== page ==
Then there's the Epilogue - The Significance of the Martian Frontier. The basic premise is that the American Frontier drove process, technological development, and an peaceful, open, resourceful society (debatable, IMHO). And, in extension, that without a new frontier on Mars this will stop, and descent into stagnation and loss of freedom and the end of the American 'Humanist Society'.
Er, not convinced about that one.

Following this we get a Glossary, a list of Notes, a list of References, and an Index.

Overall this book left me with mixed feelings - on the one hand it was interesting, and I feel I learned a lot about the practicalities of such an effort, as well as the reality of the politics that need to be overcome before it can even start. On the other hand I felt that, whilst the earlier part were well thought through and reasonably stringent, that the latter parts of the book drifted off into speculation, wishful thinking, personal hobby-horses, and generally a display of possibilities and thought experiments without a causal link to the original topic.
Still, this is a substantial and solid piece of writing on a topic which is as relevant (and inchoate) now as it was when the book was written, but an author with a message, a mission, and loads of knowledge and experience on the topic. One for people interested in the topic, and not afraid of having it served with some science attached!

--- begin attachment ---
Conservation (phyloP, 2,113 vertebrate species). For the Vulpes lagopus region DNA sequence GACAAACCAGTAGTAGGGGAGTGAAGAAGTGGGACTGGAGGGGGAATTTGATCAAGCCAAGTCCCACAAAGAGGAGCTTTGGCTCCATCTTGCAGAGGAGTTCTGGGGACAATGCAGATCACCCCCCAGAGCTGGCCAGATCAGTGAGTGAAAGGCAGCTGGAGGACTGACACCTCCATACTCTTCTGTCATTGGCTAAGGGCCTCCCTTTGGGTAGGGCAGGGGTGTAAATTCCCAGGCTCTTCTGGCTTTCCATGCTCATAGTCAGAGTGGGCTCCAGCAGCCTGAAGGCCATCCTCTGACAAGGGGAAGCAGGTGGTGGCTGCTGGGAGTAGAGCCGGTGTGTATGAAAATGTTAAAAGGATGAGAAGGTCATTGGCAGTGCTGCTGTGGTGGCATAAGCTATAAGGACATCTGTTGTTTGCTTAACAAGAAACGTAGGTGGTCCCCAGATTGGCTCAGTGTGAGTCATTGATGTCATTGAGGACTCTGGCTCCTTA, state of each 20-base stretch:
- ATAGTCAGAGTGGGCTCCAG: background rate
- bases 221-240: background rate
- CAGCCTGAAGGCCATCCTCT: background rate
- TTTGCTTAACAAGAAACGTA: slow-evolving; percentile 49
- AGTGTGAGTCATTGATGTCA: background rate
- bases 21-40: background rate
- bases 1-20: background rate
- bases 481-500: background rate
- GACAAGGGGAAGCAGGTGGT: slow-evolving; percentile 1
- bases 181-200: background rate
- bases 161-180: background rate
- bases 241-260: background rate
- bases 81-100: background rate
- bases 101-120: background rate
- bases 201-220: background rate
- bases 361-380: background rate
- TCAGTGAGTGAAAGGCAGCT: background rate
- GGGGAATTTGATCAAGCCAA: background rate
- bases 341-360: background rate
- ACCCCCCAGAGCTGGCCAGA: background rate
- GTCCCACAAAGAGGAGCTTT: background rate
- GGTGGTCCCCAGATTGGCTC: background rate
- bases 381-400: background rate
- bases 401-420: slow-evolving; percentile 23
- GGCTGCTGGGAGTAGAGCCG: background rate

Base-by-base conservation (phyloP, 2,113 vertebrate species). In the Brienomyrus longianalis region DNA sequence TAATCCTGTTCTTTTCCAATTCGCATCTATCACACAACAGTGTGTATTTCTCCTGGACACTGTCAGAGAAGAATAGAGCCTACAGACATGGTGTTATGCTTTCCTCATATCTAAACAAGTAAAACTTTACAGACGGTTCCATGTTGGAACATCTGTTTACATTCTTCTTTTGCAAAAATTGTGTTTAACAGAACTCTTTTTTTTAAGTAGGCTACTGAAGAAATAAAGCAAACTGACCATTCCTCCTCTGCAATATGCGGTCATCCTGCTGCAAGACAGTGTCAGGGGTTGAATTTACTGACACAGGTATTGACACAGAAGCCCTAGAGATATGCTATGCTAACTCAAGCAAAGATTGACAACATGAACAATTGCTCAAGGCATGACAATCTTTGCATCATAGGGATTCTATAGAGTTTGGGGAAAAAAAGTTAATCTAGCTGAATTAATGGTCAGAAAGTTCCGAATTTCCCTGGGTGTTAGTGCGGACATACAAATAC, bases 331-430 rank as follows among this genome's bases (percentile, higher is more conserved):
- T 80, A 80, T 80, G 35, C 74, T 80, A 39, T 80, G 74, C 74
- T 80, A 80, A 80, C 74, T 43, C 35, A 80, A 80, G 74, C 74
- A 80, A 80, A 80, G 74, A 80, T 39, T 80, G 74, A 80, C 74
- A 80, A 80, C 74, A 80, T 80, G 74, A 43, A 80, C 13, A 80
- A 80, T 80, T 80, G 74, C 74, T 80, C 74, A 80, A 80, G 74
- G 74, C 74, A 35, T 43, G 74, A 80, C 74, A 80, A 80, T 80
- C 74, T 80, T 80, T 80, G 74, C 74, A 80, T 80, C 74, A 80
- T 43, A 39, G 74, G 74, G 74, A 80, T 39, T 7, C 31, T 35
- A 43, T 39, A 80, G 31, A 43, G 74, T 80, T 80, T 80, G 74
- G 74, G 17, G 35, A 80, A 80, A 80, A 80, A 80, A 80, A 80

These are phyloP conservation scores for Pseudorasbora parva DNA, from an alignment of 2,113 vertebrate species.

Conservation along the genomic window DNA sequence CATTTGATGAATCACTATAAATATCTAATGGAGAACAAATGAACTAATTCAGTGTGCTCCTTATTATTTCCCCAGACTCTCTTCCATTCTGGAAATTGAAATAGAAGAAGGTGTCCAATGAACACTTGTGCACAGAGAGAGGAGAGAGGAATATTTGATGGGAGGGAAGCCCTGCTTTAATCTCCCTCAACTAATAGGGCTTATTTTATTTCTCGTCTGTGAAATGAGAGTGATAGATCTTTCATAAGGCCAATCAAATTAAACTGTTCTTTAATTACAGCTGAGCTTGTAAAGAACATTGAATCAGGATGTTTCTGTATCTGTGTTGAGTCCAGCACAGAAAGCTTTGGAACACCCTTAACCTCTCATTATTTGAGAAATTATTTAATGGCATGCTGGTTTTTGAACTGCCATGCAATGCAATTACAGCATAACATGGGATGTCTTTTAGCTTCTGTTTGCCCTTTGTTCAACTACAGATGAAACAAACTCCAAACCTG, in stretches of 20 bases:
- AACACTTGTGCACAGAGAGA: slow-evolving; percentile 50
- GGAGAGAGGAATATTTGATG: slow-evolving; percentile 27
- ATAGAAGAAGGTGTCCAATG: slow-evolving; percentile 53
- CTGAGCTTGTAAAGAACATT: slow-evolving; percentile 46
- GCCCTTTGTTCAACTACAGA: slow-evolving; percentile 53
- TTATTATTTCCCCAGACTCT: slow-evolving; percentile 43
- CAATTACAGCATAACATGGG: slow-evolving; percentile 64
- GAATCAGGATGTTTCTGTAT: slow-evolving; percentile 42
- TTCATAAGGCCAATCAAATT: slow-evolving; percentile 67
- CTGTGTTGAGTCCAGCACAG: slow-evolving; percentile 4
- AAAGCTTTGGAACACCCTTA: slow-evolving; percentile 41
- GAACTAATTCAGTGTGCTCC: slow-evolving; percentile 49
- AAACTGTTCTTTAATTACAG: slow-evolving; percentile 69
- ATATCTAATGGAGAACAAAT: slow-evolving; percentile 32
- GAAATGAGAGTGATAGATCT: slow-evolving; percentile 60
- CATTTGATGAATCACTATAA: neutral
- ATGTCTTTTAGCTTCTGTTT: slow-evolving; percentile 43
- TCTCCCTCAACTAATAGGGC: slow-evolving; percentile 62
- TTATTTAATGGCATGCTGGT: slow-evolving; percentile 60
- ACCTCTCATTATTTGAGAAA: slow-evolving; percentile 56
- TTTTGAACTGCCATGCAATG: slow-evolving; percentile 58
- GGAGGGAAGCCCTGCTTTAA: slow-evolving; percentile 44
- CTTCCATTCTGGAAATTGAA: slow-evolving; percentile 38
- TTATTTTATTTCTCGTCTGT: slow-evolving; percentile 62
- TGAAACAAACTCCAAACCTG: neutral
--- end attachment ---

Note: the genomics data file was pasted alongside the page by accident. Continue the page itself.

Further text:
More Robert Zubrin

Title: The Case for Mars
Subtitle: The Plan to Settle the Red Planet and Why We Must
Author: Robert Zubrin
Author: Richard Wagner
Reviewer: Markus
Reviewer URL:
Publisher: Simon and Schuster
Publication Date: 1996
Review Date: 160201
ISBN: 0684819309
Pages: 328
Format: HB
Topic: Science
Topic: Space Exploration



Lavie Tidhar - Central Station


Thomas Pynchon – Gravity’s Rainbow


Ken MacLeod - Cosmonaut Keep


Somtow Sucharitul – Starship & Haiku


Iain Sinclair - Radon Daughters


Doris Lessing – The Sirian Experiments


Tricia Sullivan – Occupy Me

Andy Weir - The Martian


Thomas Pynchon - Slow Learner


Liz Williams - Empire of Bones


S.P. Somtow – I Wake from a Dream of a Drowned Star City


Peter Watts – Maelstrom


Peter Watts - Blindsight


Ian Sales – Adrift on the Sea of Rains


Sydney Padua - The Thrilling Adventures of Lovelace and Babbage, Powered by Mambo!; free resources by SiteGround